Wilsons Promontory Southern Circuit Day 2

Oberon Bay to Roaring Meg (10.9 km)

It was still early at 9am when I left the camp. Surprisingly it took only 45min to walk to Telegraph Junction — it looked longer on the map. The track was sandy and for most parts it was very wide and vegetation had been cleared by heavy equipment. At Telegraph Junction the track turned into gravel road and once I got even passed by a parks maintenance vehicle. It didn’t really give me the feeling of being in a remote location.

Half an hour later I was at Halfway Hut and stopped for a snack, and to fill my water bottles. The track continued on the gravel road and went up fairly steep to a helipad at the top of the hill, from where I left the vehicle track to take a separate walking track down to Roaring Meg campsite.

Halfway Hut
Halfway Hut

I was at the campsite at lunch time, and there was a crew of parks staff clearing dead branches from trees that had been affected by bushfires — most likely to prevent branches from falling down onto tents.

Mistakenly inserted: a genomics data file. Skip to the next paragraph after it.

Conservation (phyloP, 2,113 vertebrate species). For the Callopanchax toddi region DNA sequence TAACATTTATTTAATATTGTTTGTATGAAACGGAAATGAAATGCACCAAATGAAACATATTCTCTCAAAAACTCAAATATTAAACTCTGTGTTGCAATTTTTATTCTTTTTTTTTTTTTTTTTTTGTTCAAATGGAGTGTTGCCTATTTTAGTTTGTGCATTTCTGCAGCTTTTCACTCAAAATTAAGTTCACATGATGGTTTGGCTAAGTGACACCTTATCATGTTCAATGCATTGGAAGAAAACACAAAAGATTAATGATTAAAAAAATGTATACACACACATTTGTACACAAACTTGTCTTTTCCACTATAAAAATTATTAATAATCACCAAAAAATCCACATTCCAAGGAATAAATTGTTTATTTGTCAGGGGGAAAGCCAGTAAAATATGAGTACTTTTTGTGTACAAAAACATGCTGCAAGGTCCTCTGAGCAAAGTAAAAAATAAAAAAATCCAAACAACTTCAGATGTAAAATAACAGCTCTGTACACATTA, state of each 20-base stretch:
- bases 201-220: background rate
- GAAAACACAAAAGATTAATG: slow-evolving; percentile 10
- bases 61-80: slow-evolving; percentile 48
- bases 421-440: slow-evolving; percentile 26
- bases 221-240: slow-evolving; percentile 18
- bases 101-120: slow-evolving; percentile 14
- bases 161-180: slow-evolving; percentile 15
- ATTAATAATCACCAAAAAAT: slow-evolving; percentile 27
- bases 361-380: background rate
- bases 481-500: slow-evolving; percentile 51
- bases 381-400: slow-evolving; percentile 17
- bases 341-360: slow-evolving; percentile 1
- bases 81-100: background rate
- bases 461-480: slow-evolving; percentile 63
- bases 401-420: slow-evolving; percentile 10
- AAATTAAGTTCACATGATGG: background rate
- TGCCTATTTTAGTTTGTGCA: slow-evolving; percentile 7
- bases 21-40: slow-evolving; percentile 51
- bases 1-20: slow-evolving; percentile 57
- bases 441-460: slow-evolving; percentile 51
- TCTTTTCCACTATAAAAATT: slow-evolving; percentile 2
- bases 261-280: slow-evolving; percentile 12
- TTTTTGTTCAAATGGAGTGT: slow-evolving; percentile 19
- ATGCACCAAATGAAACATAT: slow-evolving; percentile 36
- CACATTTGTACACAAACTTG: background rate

I sat down with them for lunch and listened to some of their stories. Working in a National Park is one of the greatest jobs you can get.

Roaring Meg campsite
Roaring Meg campsite

Around 1pm I left my backpack behind, took my cameras and my daypack and walked the side track down to South Point — the most southerly point on mainland Australia. It’s a nice walk down to the water and some beautifully coloured rocks, but other than that and a sign with geo coordinates there’s nothing really there. The greatest part of the walk was a large flock of Gang Gang Cockatoos I saw.

At 3pm I was back at the camp and just in time the park workers finished on the lower part of the campground, so I started setting up my camp there, next to the creek, which was the only water source.

South Point
South Point

While I set up my camp, Robin, a German hiker, arrived and stayed. He walked the same circuit as I did, only in the other direction, so he just came from the lighthouse.

After Robin set up his camp he went to walk the sidetrack to South Point. Meanwhile I cooked myself dinner. Unfortunately just when I had finished cooking it started to rain, so I quickly had to move all my stuff and food inside the tent. Soon later it was all dark outside anyway.

South Point
South Point

Later the rain stopped for a few minutes — enough time to get out and brush my teeth, but it then continued to rain throughout he night.


More photos of this walk are in the album Wilsons Promontory — Southern Circuit.